IU Big Band Extravaganza 2009 celebrates swing with guests Delores King Williams, Everett Greene
WHAT: "When Swing Was King: An Evening of Great Big Band Swing Music" presented by the IU Jacobs School of Music
WHEN: Saturday, April 25, 8 p.m.
WHERE: Musical Arts Center
TICKETS: Tickets are $10-25 for adults and $8 for students and are available at the MAC Box Office (info: 812-855-7433), online at www.music.indiana.edu/events, or through Ticketmaster at 800-745-3000.
FOR IMMEDIATE RELEASE
April 9, 2009
BLOOMINGTON, Ind. -- Indiana University's Jacobs School of Music will host its annual Big Band Extravaganza Saturday, April 25, at 8 p.m. in the Musical Arts Center. This year's concert, titled "When Swing Was King," will present music from many of the most famous bands of the Swing Era, including those of Duke Ellington, Count Basie, Tommy Dorsey, Glenn Miller, and Benny Goodman, performed by two outstanding student big bands led by IU jazz faculty members David Baker and Brent Wallarab.
Returning by popular demand are two exceptional jazz vocalists, Delores King Williams and Everett Greene, who performed in the concert last year.
This event will mark the first Big Band Extravaganza for Wallarab as a member of the Jacobs faculty. "I am so pleased that Brent will be taking the stage with me in this year's concert. As a superb composer-arranger bandleader in his own right and the longtime lead trombonist in my Smithsonian Jazz Masterworks Orchestra, he brings a wealth of experience and artistry to this concert and to our jazz department," said Baker.
Wallarab is considered one of the leading authorities on historical composition for jazz orchestras (such as Duke Ellington, Sy Oliver, Fletcher Henderson and Gil Evans). He is also a trombonist with the Smithsonian Jazz Masterworks Orchestra.
"I am very honored to share the stage with David Baker in what has become an important tradition at IU," said Wallarab. "There's something timeless about the music of the '30s and '40s, much of it transcending its disposable status as pop music and remaining relevant as art even today."
Wallarab said the music is challenging and requires tremendous musicianship, providing a valuable experience for Jacobs students, also serving as a reminder to audiences of a time when jazz was the most popular music of the day.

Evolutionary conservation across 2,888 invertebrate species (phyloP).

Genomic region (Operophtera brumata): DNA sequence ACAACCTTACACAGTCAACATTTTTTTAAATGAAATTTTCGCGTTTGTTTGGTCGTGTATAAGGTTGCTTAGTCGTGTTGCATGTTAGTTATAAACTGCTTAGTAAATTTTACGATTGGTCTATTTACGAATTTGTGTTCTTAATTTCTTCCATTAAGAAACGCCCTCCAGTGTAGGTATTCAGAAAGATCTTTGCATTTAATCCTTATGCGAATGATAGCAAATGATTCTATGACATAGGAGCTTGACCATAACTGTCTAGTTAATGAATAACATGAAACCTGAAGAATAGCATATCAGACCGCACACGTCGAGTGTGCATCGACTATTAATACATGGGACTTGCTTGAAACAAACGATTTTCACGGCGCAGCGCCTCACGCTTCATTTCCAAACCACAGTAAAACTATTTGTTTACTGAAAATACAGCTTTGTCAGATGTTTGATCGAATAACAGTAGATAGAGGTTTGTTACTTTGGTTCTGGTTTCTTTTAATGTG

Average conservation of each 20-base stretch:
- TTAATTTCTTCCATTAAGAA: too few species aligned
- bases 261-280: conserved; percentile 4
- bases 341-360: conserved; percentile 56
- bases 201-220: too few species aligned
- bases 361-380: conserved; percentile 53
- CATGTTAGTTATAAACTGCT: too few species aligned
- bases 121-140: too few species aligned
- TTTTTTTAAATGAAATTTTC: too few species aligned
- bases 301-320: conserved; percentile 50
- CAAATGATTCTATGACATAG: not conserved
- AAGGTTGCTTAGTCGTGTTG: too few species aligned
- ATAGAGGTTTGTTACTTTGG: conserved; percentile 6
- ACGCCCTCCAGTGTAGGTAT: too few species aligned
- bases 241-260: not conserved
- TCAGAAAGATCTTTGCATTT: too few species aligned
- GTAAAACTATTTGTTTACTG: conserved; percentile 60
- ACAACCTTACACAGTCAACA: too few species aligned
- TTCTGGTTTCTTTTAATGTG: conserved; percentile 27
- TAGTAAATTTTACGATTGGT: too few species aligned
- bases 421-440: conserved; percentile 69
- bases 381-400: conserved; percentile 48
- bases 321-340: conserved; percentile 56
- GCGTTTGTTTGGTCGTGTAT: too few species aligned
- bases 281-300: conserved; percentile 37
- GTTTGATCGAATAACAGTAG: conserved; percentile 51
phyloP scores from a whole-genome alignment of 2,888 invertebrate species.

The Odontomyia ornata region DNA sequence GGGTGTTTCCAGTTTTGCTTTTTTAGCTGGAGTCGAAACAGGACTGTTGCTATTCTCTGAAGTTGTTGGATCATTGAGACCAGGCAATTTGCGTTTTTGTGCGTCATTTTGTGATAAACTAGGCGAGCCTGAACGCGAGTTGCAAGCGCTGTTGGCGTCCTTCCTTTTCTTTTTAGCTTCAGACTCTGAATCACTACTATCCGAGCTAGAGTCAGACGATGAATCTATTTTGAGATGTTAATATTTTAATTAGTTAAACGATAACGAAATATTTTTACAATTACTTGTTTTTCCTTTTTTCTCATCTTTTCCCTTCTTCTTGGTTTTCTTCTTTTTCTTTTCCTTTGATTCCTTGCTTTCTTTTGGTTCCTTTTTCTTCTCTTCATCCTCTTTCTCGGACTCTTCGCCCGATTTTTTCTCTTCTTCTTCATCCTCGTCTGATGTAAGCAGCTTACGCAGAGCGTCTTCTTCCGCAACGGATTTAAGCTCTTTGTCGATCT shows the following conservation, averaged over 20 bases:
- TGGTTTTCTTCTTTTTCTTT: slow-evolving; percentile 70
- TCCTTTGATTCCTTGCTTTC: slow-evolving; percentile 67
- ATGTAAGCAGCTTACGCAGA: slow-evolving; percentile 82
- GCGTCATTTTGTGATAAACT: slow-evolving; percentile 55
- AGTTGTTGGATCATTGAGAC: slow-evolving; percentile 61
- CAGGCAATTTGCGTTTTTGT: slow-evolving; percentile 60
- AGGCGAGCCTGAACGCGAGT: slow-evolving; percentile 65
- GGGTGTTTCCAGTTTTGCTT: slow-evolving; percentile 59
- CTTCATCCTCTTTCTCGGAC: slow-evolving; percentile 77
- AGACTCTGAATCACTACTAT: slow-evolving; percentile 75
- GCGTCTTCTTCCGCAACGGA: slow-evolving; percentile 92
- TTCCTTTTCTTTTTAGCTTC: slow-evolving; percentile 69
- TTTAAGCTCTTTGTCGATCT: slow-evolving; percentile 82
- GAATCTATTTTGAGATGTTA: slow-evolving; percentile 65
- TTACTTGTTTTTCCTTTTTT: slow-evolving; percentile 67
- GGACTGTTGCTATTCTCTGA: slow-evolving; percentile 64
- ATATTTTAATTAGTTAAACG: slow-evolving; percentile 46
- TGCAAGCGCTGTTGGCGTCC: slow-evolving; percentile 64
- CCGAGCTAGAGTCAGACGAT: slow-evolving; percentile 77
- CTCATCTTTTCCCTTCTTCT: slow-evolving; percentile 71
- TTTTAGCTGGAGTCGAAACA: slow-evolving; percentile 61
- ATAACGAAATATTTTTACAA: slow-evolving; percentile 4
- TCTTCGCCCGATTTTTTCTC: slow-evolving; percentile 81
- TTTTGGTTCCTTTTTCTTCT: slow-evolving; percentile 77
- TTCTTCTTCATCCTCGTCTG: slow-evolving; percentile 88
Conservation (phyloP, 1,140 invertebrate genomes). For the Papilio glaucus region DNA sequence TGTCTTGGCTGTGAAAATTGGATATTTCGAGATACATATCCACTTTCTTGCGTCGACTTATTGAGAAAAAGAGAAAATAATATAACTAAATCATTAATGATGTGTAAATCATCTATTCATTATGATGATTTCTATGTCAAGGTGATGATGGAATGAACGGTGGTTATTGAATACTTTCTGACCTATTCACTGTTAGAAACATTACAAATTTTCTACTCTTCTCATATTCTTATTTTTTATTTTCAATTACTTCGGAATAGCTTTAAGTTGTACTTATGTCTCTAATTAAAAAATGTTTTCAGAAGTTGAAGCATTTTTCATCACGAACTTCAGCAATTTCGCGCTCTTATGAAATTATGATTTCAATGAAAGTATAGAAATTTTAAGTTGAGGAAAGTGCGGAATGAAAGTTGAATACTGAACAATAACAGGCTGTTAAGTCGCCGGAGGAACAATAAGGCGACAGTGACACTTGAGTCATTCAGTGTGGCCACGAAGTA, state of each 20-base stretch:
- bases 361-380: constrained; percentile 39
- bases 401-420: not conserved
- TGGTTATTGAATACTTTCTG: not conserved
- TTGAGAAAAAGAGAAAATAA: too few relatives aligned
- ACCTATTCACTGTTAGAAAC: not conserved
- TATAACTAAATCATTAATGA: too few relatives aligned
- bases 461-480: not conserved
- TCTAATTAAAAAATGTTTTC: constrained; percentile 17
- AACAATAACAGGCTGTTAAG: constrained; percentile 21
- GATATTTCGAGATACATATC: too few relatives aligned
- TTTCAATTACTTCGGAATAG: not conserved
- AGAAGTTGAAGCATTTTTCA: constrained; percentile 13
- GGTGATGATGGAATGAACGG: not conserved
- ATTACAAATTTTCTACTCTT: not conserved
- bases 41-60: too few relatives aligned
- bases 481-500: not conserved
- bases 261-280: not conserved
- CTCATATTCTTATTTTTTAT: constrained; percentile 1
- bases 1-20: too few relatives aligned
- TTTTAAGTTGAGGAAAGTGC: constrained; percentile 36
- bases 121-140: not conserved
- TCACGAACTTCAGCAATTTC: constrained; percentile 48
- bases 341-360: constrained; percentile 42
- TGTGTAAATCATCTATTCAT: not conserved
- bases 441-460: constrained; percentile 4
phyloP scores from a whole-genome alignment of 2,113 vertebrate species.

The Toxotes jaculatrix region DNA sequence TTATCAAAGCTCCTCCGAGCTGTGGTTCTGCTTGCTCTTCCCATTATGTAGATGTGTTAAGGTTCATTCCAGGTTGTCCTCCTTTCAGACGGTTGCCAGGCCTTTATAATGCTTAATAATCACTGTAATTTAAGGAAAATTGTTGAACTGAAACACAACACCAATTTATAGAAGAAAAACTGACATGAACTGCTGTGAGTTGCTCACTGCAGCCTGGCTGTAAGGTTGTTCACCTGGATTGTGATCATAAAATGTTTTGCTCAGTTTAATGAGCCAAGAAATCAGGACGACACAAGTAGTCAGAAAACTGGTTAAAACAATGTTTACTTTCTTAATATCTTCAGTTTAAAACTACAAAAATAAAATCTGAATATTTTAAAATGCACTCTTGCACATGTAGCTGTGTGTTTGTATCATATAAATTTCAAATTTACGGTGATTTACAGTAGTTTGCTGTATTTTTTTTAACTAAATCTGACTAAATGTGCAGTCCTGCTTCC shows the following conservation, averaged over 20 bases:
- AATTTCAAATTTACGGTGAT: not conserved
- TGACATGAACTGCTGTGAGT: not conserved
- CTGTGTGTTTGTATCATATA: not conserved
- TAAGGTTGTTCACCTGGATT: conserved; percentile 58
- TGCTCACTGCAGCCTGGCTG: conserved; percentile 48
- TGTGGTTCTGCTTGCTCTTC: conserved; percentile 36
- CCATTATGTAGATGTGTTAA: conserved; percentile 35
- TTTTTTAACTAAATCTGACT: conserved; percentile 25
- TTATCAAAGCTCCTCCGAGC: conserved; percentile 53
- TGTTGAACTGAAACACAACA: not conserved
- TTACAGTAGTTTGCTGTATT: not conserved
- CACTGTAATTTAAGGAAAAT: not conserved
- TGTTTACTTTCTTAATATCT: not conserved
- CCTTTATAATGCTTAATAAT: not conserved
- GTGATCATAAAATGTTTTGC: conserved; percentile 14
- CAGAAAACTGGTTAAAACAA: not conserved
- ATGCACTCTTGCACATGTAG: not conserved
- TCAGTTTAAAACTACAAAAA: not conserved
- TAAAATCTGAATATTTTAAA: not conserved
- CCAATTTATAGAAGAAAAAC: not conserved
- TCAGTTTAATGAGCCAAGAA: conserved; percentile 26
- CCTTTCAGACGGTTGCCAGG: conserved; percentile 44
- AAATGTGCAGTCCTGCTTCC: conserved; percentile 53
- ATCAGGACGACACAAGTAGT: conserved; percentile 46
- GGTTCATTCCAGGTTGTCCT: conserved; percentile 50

"But beyond the practical and artistic merits of having our students perform this repertoire annually, there is a spirit, optimism and hopefulness that reminds us that it was more than just pop music. Spanning the Great Depression through the Second World War, the music of the Swing Era helped a beleaguered country, not yet a major world power, cope with uncertainty and fear. The music may betray a time when America was a little less cynical and jaded, but its continued popularity suggests that there is still a need for music that exudes pure rhythm and joy."
About Delores King Williams
Delores King Williams, a Baltimore native, has performed with Baker and the Smithsonian Jazz Masterworks Orchestra since the early 1990s. She is a winner of a Downbeat magazine award, a semi-finalist in the Thelonious Monk Vocal Competition, a winner of the Billie Holiday Vocal Competition, an Audie Award-winner for audio book narration in Blood: Stories of Life and Death in the Civil War and a former soloist for the U.S. Army Band. Williams has performed internationally and is equally at home in theatrical productions, as well as concert settings, musicals, plays, cabaret, commercials and video productions.
She initially met Baker in Washington, D.C., but years of collaboration with the legendary Jacobs jazzman have brought Williams to Indiana many times. She also can be heard singing the music of Hoagy Carmichael on Heart and Soul, her recording with the Indianapolis-based Buselli-Wallarab Jazz Orchestra.
About Everett Greene
Indianapolis native Everett Greene is an accomplished bass baritone with a diverse repertoire that spans jazz, blues, gospel and popular music. He is a skilled actor, narrator and voice-over artist who has been honored with an Emmy Award for Precious Memories/Strolling 47th Street; performed at the Democratic Governors' Association Dinner honoring President Bill Clinton in Washington, D.C. and was a finalist in the Thelonious Monk International Jazz Vocal Competition. He has toured internationally and also performed at numerous festivals, including in South Africa, Canada, Japan and across the United States.
Greene has been a featured vocalist with the Count Basie Orchestra, the Smithsonian Jazz Masterworks Orchestra, the Buselli-Wallarab Jazz Orchestra, the Indianapolis Symphony Orchestra and regularly featured at Indianapolis Colts, Pacers and Fever games, as well as in television commercials.
For more information on the Jacobs School of Music, see music.indiana.edu/events.